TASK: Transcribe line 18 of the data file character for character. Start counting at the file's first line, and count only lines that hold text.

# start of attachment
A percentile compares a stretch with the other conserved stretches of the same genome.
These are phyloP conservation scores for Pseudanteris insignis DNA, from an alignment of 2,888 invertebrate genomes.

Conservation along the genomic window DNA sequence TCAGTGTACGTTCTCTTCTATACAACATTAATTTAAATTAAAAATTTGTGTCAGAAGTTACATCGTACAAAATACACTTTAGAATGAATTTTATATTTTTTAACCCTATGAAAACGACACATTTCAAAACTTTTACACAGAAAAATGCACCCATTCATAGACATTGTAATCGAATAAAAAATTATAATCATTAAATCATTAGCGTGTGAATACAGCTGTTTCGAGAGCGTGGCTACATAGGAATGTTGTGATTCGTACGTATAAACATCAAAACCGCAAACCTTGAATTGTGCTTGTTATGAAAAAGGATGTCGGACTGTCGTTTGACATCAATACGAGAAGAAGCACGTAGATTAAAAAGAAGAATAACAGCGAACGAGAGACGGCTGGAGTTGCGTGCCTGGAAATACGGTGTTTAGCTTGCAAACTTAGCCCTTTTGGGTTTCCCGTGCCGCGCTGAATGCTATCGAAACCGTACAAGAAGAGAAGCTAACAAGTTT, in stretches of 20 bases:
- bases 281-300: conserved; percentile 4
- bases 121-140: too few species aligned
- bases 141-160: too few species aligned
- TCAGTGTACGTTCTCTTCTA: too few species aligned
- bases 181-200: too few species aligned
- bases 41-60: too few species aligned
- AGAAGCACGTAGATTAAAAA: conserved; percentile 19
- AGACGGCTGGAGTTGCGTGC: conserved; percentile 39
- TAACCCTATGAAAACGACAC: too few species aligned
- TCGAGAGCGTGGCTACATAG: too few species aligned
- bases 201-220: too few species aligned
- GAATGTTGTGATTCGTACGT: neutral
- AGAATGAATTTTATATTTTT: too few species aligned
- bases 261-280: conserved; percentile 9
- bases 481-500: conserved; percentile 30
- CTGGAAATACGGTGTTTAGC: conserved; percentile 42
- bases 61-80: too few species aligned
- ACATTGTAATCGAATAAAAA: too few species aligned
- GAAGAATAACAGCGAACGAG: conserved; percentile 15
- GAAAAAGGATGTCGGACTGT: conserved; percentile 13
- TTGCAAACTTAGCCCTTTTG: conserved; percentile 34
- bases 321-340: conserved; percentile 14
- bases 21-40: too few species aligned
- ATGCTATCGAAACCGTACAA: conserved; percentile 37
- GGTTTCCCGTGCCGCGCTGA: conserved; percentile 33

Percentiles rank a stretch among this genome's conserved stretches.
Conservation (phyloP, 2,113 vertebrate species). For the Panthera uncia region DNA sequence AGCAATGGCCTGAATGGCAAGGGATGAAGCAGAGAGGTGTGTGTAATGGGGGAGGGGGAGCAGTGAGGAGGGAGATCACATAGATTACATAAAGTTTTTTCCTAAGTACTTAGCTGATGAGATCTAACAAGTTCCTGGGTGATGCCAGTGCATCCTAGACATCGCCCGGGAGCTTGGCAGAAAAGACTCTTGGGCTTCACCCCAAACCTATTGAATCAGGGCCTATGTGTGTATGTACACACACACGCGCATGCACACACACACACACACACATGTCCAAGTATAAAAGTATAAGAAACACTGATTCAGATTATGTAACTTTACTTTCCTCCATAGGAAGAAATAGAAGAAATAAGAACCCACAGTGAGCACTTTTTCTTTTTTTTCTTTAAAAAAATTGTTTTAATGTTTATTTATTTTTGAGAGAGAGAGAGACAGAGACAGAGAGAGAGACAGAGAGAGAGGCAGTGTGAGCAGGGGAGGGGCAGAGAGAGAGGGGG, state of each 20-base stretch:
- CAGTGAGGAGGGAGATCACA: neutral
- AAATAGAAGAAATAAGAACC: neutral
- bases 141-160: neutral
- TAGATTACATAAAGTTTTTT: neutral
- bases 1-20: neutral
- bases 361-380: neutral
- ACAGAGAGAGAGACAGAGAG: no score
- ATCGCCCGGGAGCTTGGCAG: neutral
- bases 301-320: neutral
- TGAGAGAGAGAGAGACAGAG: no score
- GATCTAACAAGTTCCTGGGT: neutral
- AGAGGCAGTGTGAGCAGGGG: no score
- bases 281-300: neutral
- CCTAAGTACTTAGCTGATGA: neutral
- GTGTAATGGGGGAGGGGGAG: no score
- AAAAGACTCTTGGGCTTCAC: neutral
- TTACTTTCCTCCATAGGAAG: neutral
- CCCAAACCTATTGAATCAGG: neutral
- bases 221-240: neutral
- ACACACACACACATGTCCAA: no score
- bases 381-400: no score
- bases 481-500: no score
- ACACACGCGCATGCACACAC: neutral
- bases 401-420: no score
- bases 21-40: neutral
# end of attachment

- bases 481-500: conserved; percentile 30